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September 22, 1994



The opinion of the court was delivered by: Nickels

JUSTICE NICKELS delivered the opinion of the court:

Defendants, University of Chicago Hospitals and Clinics and Luis Cibils, M.D., appeal from an appellate court decision affirming a $1.6 million verdict for plaintiffs in a medical malpractice case, which involved the death of plaintiffs' son shortly after birth. We granted defendants' petition for leave to appeal (134 Ill. 2d R. 315) and affirm.


Plaintiff Jennifer Simmons was admitted to defendant hospital on April 5, 1983, between approximately 10 and 10:30 a.m. At that time, Jennifer was in active labor. The hospital staff examined Jennifer and placed her on a fetal monitor. A decision was made to rupture Jennifer's membrane and attach a scalp electrode to the child. When Jennifer's membrane was ruptured around 11:40 a.m., she passed a thick meconium, indicative of fetal distress due to lack of oxygen.

A significant deceleration in fetal heart rate was observed at 12:20 p.m., at which time Dr. Luis Cibils, the attending physician, was notified. Dr. Cibils ordered an emergency Caesarean section and Jennifer was brought to an operating room. At 12:28 p.m. the fetal heart rate recovered, and at 12:30 p.m., Dr. Cibils canceled the emergency Caesarean section. Jennifer was later brought back to the labor room.

A second deceleration occurred at 3:37 p.m., and Jennifer was brought back to the operating room where an emergency Caesarean section was performed at 3:57 p.m. The child had a heartbeat when delivered, but was in distress. The child's umbilical cord was wrapped around his arms, legs, and body. Attempts to resuscitate the child failed, and he later died of perinatal asphyxia.

Plaintiff's filed suit in the circuit court of Cook County for wrongful death under the Wrongful Death Act (Ill. Rev. Stat. 1981, ch. 70, par. 1 et seq.). The jury found for plaintiffs and awarded damages as follows: (1) $900,000 for Jennifer's loss of society, and (2) $700,000 for the father's loss of society. The appellate court affirmed. 247 Ill. App. 3d 177.


Defendants raise two issues on appeal: (1) whether the appellate court erred in affirming the trial court's allowance of a missing-witness instruction and plaintiffs' counsel's corresponding argument (Illinois Pattern Jury Instructions, Civil, No. 5.01 (3d ed. 1989) (hereinafter IPI Civil 3d No. 5.01)); and (2) whether the appellate court erred in affirming the trial court's granting of plaintiffs' motion in limine barring evidence that plaintiffs had two children after the death of the instant child.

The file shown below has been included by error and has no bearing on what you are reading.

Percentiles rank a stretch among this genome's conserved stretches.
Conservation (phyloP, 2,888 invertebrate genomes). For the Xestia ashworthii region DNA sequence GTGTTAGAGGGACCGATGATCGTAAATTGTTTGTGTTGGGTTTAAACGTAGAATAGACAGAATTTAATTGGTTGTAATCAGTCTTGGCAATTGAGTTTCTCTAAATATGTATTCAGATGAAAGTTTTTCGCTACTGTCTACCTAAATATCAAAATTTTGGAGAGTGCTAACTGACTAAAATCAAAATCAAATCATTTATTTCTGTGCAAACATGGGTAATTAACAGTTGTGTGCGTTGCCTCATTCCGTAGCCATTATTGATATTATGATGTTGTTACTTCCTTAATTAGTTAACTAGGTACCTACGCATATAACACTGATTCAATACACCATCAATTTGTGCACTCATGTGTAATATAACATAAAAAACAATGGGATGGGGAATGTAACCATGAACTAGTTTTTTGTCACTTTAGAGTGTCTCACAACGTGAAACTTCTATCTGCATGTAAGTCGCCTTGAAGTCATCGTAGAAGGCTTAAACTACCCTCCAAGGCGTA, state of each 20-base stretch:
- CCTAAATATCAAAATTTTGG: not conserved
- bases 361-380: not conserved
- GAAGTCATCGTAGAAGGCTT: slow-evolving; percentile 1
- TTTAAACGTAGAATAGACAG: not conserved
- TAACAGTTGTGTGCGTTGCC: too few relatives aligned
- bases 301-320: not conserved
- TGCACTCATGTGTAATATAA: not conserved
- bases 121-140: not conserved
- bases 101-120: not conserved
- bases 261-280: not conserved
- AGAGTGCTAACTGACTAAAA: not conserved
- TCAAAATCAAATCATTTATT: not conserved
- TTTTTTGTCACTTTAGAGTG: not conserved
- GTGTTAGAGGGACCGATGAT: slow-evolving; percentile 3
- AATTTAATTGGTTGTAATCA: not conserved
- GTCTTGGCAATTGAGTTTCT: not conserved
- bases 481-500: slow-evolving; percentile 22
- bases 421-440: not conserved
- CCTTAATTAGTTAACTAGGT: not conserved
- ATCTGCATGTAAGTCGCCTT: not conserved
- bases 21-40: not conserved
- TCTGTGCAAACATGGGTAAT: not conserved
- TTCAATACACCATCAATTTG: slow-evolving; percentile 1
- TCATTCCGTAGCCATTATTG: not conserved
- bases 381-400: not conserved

A. The Missing-Witness Instruction

Defendants first argue that the trial and appellate courts erred in finding the jury properly received IPICivil 3d No. 5.01, the missing-witness instruction. To determine whether the courts erred, we must look to the factual basis given at trial for the instruction.

Defendants called Dr. Cibils to testify as both an expert and occurrence witness. On cross-examination, plaintiffs asked Dr. Cibils about a notation on Jennifer's chart, an interlineation written under Dr. Judith Hibbard's name, which read: "Late decelerations after epidural recovery noted." According to the chart, these late decelerations occurred at 3:25 p.m., after which time Dr. Cibils ordered Jennifer moved from the operating room back to the labor room. Dr. Cibils disagreed with the notation under Dr. Hibbard's name, that late decelerations had occurred at 3:25 p.m. However, assuming that such late decelerations had occurred at 3:25 p.m., Dr. Cibils admitted that it would have been against the standard of care to remove Jennifer from the operating room and transfer her back to the labor room at that time.

At the jury instruction conference, plaintiffs tendered IPI Civil 3d No. 5.01, which allows the jury, under certain circumstances, to infer that a witness, not produced by a party capable of producing the witness, would have testified adversely to that party. Plaintiffs argued that such an instruction was proper because defendants did not produce every doctor and staff member of the hospital present during Jennifer's labor and delivery. The trial court, however, found the instruction improper for any employee no longer employed by defendant hospital. Such an employee would not be under the control of the hospital. Only Dr. Hibbard remained employed by the defendant hospital.

Plaintiffs' counsel argued that the missing-witness instruction was warranted concerning Dr. Hibbard because she wrote the notation of late decelerations on Jennifer's chart. Plaintiffs' counsel further noted that Dr. Cibils acknowledged that if late decelerations had infact occurred as noted on the chart, the transfer of Jennifer from the operating room to the labor room would have deviated from the standard of care.

Defense counsel responded that the handwriting on the chart did not appear to be Dr. Hibbard's, though the notation was under Dr. Hibbard's signature. Defense counsel argued that, as such, an insufficient basis existed upon which to allow the missing-witness instruction.

The court responded that even if the notation was not Dr. Hibbard's, it had to be made by one of the defendant hospital's employees. Defense counsel then asked to reopen the case to call Dr. Hibbard to the stand and testify regarding the notation.

In response, plaintiffs' counsel asked to withdraw the instruction, noting that he would merely argue evidence of the missing witness to the jury. The trial court, finding the instruction too important to not know who wrote the notation, allowed defendants to reopen their case and call Dr. Hibbard to the stand. Plaintiffs' counsel withdrew the instruction, wanting the case to go to the jury that day.